Dec. 9, 2009 -- Widely used antiviral drugs such as Tamiflu and Relenza may not prevent complications such as pneumonia in healthy people, according to a new investigation and analysis.
"We're not so sure the drugs are so magic a bullet as we previously thought," researcher Chris Del Mar, MD, dean of medicine at Bond University in Australia, tells WebMD. He is the coordinating editor of the Cochrane Acute Respiratory Infections Group and headed the research team that analyzed 20 published trials that focused on prevention, treatment, and adverse reactions of the antiviral drugs against the flu, known as neuraminidase inhibitors. The Cochrane Collection regularly updates evidence for and against the effectiveness of specific treatments.
The study is published in BMJ Online First, and the investigation developed into a joint project of BMJ and the U.K.'s Channel 4 news.
"Cochrane decided to update all the reviews that might inform influenza management," Del Mar tells WebMD. The use of the drugs has increased dramatically since the swine flu pandemic began in April 2009. Worldwide, governments have stockpiled Tamiflu to prepare for a pandemic.
The investigation, Del Mar says, was hampered by a scarcity of good data from the authors of the study and from Roche, the company that makes Tamiflu.
But Roche, in a statement, says it stands behind the integrity of the data, which supports the use and effectiveness of Tamiflu.
Tamiflu Effective? Review Details
Del Mar's team set out to update a 2005 Cochrane Library review that evaluated the effect of the drugs in preventing or improving influenza symptoms, transmission of the flu, and complications from the flu in healthy people and to estimate the effect of adverse effects.
"We found that the information we had wasn't as good as we initially thought when we first did the review," Del Mar says. "We were surprised at how poor the data [was ] on adverse effects."
They concluded that the neuraminidase inhibitors have "modest effectiveness against the symptoms of influenza in otherwise healthy adults." The drugs reduce the duration of illness by about a day.
"This benefit has been generalized to assume benefit for very ill people in hospital," the authors write. Although this seems reasonable, they say they have no data to support this.
The data on the effectiveness of Tamiflu against complications of the flu are "confusing," the researchers write. The researchers had to drop eight trials that were never fully published, although they were included in the previous review. But the researchers dropped them for this review because they could not verify the results independently.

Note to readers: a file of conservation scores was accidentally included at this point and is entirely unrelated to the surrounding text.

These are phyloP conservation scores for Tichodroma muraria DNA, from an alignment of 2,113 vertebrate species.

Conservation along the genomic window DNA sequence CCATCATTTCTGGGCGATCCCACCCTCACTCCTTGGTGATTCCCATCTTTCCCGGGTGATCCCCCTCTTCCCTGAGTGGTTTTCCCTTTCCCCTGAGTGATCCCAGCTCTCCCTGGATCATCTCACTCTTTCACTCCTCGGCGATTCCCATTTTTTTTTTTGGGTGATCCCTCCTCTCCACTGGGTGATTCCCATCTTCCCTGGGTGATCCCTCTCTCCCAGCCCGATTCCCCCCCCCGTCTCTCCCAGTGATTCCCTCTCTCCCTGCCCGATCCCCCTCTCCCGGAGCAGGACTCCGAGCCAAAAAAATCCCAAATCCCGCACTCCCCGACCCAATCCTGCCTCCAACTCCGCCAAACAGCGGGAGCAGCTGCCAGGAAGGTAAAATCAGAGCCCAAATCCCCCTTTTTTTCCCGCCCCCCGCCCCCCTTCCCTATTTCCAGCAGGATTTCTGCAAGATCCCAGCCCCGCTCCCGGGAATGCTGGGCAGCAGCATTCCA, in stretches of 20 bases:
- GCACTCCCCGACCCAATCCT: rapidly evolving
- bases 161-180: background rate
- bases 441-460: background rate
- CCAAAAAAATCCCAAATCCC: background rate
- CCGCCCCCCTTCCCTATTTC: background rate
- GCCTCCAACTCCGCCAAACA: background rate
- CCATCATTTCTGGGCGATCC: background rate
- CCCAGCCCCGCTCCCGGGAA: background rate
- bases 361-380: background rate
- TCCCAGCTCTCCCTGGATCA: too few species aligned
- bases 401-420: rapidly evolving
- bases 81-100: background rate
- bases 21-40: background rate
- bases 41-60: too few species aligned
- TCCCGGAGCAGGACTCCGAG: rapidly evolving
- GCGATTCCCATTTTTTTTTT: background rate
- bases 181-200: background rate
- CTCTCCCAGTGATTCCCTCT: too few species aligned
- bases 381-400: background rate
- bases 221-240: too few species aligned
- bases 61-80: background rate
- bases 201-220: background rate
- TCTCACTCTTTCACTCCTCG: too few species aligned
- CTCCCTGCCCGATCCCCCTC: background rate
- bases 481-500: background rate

Del Mar's bottom-line advice for healthy people? "Don't take [the antivirals] to prevent complications because we don’t have enough good data for that. It reduces the [duration of the] illness by one day. So you have to make a decision about whether it’s worth it or not."
A viable alternative, he tells WebMD, may be to take acetaminophen or "lemon sips" -- a hot lemon drink.
Roche responded by saying the company believes in the "robustness and integrity" of the data, claiming that if the Cochrane researchers had simply signed a confidentiality agreement to protect the anonymity of clinical trial patients, they could have had the data.
In a letter to BMJ, Roche officials say they responded fully to all questions asked by BMJ and the news channel. The pharmaceutical giant has now posted study summaries online and will provide full reports on a password-protected site.
Most of the information presented in the new review is known by physicians, says William Schaffner, MD, an infectious disease specialist and chairman of the department of preventive medicine at Vanderbilt University Medical Center in Nashville. "What’s new is bringing it all together."
Costs seem to be a major concern of the researchers, he says. "The editorialists are concerned that governments have purchased large stockpiles," he says. Their concerns focus on the fact that the money could have been better used elsewhere.
"We are not treating every patient who comes into our ER with Tamiflu," Schaffner says. Those with underlying conditions such as heart disease do get the drug, he says, as well as healthy people if something like trouble breathing develops.
Another doctor in practice, Peter Galier, MD, former chief of staff at Santa Monica-UCLA & Orthopaedic Hospital, says he is not seeing overuse of the drugs. Lessening the duration of flu for healthy people may be optional, he says, but if you use the drugs to lessen the severity of the disease in those who are immune compromised, asthmatic, or have lung disease or other problems, "you are doing a service."